We ask an awful lot of our organization’s Web site.
It must define who we are, what we do and how we came to our mission. Increasingly, though, it must also speak to a dizzying range of audiences, each one requiring unique content and a distinct voice.
And as communications challenges multiply and grow more complex, organizations must now consider something that likely inspires fear, trepidation and more money: building a second Web site.
We took the leap at the Association of American Railroads —a national advocacy group that includes the major freight railroads in the U.S., Canada and Mexico, as well as Amtrak —and called it “subtraction by addition.” That is, we mined from the first site to seed the second site.
A second or companion site means the main site doesn’t have to be all things to all people. It no longer has to try—and inevitably fail—at simultaneously speaking to both grassroots and grasstops; the general public and policy makers; and to key internal audiences.
The main organization Web site can narrow its focus and serve as the authoritative, high-level explainer of the who, what, why and how. The new site is then free to provide a breath of new content that can better illustrate and help an organization tell its story.
With the help of Washington, D.C.-based Home Front Communications, that’s just what we did with the online face of the AAR. Our online constituents include everyone from policy makers and investment analysts to member companies and their employees. A close examination of our audiences, their needs and our goals resulted in two distinct Web sites.
AAR.org uses numerous facts, weekly freight rail traffic reports, rail industry safety standards and high-level content to provide timely updates on the industry to those who need it most.
It has a rich repository of content, appealing to repeat visitors who want to better understand freight rail’s influence on the U.S. economy and how it intersects with public and regulatory policy.
FreightRailWorks.org is designed to engage audiences in the policy realm, who need an accessible, tangible entry point into the facts and figures behind the industry.
In other words, content on what makes freight rail work. It allows us to tell powerful stories about the work we do and provide the kind of compelling data visualizations that show impact.
Creating two Web sites with distinct messaging didn’t happen overnight. It was a process, and it is still evolving. Here are five tips to get started:
1. Define your audiences: The first step is to define your audiences and set clear goals for targeting each. We generally like to group visitors into three categories: interested, informed and expert audiences. As you move from interested to expert, you go from users who want general information to users who know exactly what they’re talking about. Each group will come to you in search of very different content.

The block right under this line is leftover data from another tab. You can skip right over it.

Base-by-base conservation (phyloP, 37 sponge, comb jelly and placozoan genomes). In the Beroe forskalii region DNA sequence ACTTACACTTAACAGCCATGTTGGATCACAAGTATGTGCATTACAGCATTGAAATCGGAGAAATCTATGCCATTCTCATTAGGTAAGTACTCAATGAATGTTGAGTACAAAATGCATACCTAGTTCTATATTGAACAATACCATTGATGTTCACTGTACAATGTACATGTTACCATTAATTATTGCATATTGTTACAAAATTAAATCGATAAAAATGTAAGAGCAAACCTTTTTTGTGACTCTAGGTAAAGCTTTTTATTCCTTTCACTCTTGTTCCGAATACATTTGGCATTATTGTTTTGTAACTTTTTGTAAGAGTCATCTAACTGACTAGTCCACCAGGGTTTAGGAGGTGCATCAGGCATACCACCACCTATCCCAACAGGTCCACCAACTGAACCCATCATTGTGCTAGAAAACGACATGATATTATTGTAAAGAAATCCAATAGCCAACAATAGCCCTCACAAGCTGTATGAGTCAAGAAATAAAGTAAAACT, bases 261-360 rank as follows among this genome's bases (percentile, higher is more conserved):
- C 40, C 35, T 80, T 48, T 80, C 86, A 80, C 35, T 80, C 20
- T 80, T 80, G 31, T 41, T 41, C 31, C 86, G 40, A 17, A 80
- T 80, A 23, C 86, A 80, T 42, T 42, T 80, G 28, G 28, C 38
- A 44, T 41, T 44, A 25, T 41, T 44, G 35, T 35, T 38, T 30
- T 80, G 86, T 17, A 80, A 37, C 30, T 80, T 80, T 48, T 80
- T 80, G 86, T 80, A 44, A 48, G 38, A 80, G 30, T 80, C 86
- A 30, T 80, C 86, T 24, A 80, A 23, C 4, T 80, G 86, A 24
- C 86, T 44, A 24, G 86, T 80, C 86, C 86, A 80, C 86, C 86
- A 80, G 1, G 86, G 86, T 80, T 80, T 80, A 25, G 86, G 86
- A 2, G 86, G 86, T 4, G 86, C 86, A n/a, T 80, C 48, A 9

2. Get integrated: You have to first develop an integrated communications strategy. Let the strategy lead—and the Web design and development will follow. Once you have articulated the communications goals for each audience, you can determine the precise nature and structure of each of your sites. While an academic may be willing to wade through a lengthy treatise, a layman is more likely to be engaged by an infographic or short video.
3. Content is the engine: Powerful storytelling provides a better emotional connection to your readers and leads to better retention of information. The average Web site visitor spends relatively little time on your site, so you need great story lines to pull them in.
4. Connect and cross-promote: We have been able to funnel targeted traffic from one Web site to the other by interlinking our sites and cross-promoting content. Those inbound and outbound links improve the sites’ SEO.
5. Make each site unique: Content varies from site to site so that search engines recognize them as two distinct destinations; duplicate content on multiple sites may have a negative effect on overall search ranking. Best practices dictate that when launching multiple Web sites, you must make the user experiences unique.
By developing two distinct sites, we have been able to communicate more clearly with all of our target groups.
The addition of a new digital property—however painful that process may sound—can also save a lot a lot of pain later on, if and when you need to contort and expand your single organization site.
This article was written by Patti Reilly, senior VP of communications at the Association of American Railroads. She can be reached at firstname.lastname@example.org.